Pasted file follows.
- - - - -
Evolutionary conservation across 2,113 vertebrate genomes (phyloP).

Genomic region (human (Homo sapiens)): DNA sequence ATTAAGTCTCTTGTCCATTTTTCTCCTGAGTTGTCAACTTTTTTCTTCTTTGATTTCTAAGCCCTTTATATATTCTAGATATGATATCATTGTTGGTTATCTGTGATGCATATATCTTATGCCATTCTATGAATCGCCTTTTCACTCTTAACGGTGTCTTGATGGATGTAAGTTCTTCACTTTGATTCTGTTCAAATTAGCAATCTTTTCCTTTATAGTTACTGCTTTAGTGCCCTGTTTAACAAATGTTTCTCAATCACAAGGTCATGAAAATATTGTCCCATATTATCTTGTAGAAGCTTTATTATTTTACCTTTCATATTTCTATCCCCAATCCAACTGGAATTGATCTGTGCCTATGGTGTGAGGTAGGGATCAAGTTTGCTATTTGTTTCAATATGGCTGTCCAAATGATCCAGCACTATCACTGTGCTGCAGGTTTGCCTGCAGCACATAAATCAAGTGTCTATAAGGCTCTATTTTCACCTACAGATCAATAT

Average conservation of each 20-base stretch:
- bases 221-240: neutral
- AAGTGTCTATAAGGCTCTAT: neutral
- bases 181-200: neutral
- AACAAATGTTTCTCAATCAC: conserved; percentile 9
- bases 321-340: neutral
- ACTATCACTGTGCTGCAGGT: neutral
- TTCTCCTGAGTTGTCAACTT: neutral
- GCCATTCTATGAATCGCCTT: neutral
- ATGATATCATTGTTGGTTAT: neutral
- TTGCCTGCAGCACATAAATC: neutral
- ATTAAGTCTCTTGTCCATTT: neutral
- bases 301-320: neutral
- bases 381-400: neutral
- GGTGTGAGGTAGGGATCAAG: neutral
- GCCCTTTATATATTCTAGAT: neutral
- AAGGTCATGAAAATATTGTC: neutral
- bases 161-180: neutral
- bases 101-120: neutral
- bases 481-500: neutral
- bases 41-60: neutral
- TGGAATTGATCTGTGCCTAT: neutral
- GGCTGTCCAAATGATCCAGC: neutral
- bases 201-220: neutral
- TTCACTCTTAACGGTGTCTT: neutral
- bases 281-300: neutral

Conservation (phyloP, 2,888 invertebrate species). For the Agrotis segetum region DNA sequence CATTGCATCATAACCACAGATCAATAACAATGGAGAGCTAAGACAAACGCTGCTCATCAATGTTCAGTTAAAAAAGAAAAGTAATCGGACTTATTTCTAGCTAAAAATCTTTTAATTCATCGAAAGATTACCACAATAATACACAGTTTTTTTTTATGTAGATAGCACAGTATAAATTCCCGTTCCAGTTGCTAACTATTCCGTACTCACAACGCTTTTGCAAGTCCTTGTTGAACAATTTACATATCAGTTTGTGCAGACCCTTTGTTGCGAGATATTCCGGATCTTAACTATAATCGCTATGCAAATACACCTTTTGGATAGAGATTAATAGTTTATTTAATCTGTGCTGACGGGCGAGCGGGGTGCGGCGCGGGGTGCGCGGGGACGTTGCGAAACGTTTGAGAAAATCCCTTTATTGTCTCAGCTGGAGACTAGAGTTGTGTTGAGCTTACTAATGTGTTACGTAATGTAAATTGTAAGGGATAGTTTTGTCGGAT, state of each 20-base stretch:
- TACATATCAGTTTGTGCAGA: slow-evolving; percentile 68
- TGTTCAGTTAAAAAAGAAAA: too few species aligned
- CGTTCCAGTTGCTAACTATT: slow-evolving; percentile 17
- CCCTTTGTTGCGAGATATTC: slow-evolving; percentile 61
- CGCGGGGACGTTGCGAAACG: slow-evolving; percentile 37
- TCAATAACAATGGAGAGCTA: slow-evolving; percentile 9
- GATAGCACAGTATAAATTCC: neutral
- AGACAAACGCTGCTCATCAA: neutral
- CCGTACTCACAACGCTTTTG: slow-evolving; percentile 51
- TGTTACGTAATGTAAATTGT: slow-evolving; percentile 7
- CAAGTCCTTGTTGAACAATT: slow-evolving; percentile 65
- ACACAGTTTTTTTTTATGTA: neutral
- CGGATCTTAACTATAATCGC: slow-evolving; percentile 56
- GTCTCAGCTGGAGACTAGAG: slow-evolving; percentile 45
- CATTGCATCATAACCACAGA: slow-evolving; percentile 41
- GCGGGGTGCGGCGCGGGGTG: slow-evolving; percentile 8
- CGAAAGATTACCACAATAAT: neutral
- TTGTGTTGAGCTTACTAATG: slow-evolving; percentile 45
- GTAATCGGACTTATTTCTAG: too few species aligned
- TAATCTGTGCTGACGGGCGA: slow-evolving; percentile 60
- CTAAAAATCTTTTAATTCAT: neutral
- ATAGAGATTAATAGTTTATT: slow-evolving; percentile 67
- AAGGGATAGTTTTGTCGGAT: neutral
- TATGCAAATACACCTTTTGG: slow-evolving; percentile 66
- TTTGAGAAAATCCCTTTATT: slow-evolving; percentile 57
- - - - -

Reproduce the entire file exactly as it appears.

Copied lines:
Evolutionary conservation across 2,113 vertebrate genomes (phyloP).

Genomic region (human (Homo sapiens)): DNA sequence ATTAAGTCTCTTGTCCATTTTTCTCCTGAGTTGTCAACTTTTTTCTTCTTTGATTTCTAAGCCCTTTATATATTCTAGATATGATATCATTGTTGGTTATCTGTGATGCATATATCTTATGCCATTCTATGAATCGCCTTTTCACTCTTAACGGTGTCTTGATGGATGTAAGTTCTTCACTTTGATTCTGTTCAAATTAGCAATCTTTTCCTTTATAGTTACTGCTTTAGTGCCCTGTTTAACAAATGTTTCTCAATCACAAGGTCATGAAAATATTGTCCCATATTATCTTGTAGAAGCTTTATTATTTTACCTTTCATATTTCTATCCCCAATCCAACTGGAATTGATCTGTGCCTATGGTGTGAGGTAGGGATCAAGTTTGCTATTTGTTTCAATATGGCTGTCCAAATGATCCAGCACTATCACTGTGCTGCAGGTTTGCCTGCAGCACATAAATCAAGTGTCTATAAGGCTCTATTTTCACCTACAGATCAATAT

Average conservation of each 20-base stretch:
- bases 221-240: neutral
- AAGTGTCTATAAGGCTCTAT: neutral
- bases 181-200: neutral
- AACAAATGTTTCTCAATCAC: conserved; percentile 9
- bases 321-340: neutral
- ACTATCACTGTGCTGCAGGT: neutral
- TTCTCCTGAGTTGTCAACTT: neutral
- GCCATTCTATGAATCGCCTT: neutral
- ATGATATCATTGTTGGTTAT: neutral
- TTGCCTGCAGCACATAAATC: neutral
- ATTAAGTCTCTTGTCCATTT: neutral
- bases 301-320: neutral
- bases 381-400: neutral
- GGTGTGAGGTAGGGATCAAG: neutral
- GCCCTTTATATATTCTAGAT: neutral
- AAGGTCATGAAAATATTGTC: neutral
- bases 161-180: neutral
- bases 101-120: neutral
- bases 481-500: neutral
- bases 41-60: neutral
- TGGAATTGATCTGTGCCTAT: neutral
- GGCTGTCCAAATGATCCAGC: neutral
- bases 201-220: neutral
- TTCACTCTTAACGGTGTCTT: neutral
- bases 281-300: neutral

Conservation (phyloP, 2,888 invertebrate species). For the Agrotis segetum region DNA sequence CATTGCATCATAACCACAGATCAATAACAATGGAGAGCTAAGACAAACGCTGCTCATCAATGTTCAGTTAAAAAAGAAAAGTAATCGGACTTATTTCTAGCTAAAAATCTTTTAATTCATCGAAAGATTACCACAATAATACACAGTTTTTTTTTATGTAGATAGCACAGTATAAATTCCCGTTCCAGTTGCTAACTATTCCGTACTCACAACGCTTTTGCAAGTCCTTGTTGAACAATTTACATATCAGTTTGTGCAGACCCTTTGTTGCGAGATATTCCGGATCTTAACTATAATCGCTATGCAAATACACCTTTTGGATAGAGATTAATAGTTTATTTAATCTGTGCTGACGGGCGAGCGGGGTGCGGCGCGGGGTGCGCGGGGACGTTGCGAAACGTTTGAGAAAATCCCTTTATTGTCTCAGCTGGAGACTAGAGTTGTGTTGAGCTTACTAATGTGTTACGTAATGTAAATTGTAAGGGATAGTTTTGTCGGAT, state of each 20-base stretch:
- TACATATCAGTTTGTGCAGA: slow-evolving; percentile 68
- TGTTCAGTTAAAAAAGAAAA: too few species aligned
- CGTTCCAGTTGCTAACTATT: slow-evolving; percentile 17
- CCCTTTGTTGCGAGATATTC: slow-evolving; percentile 61
- CGCGGGGACGTTGCGAAACG: slow-evolving; percentile 37
- TCAATAACAATGGAGAGCTA: slow-evolving; percentile 9
- GATAGCACAGTATAAATTCC: neutral
- AGACAAACGCTGCTCATCAA: neutral
- CCGTACTCACAACGCTTTTG: slow-evolving; percentile 51
- TGTTACGTAATGTAAATTGT: slow-evolving; percentile 7
- CAAGTCCTTGTTGAACAATT: slow-evolving; percentile 65
- ACACAGTTTTTTTTTATGTA: neutral
- CGGATCTTAACTATAATCGC: slow-evolving; percentile 56
- GTCTCAGCTGGAGACTAGAG: slow-evolving; percentile 45
- CATTGCATCATAACCACAGA: slow-evolving; percentile 41
- GCGGGGTGCGGCGCGGGGTG: slow-evolving; percentile 8
- CGAAAGATTACCACAATAAT: neutral
- TTGTGTTGAGCTTACTAATG: slow-evolving; percentile 45
- GTAATCGGACTTATTTCTAG: too few species aligned
- TAATCTGTGCTGACGGGCGA: slow-evolving; percentile 60
- CTAAAAATCTTTTAATTCAT: neutral
- ATAGAGATTAATAGTTTATT: slow-evolving; percentile 67
- AAGGGATAGTTTTGTCGGAT: neutral
- TATGCAAATACACCTTTTGG: slow-evolving; percentile 66
- TTTGAGAAAATCCCTTTATT: slow-evolving; percentile 57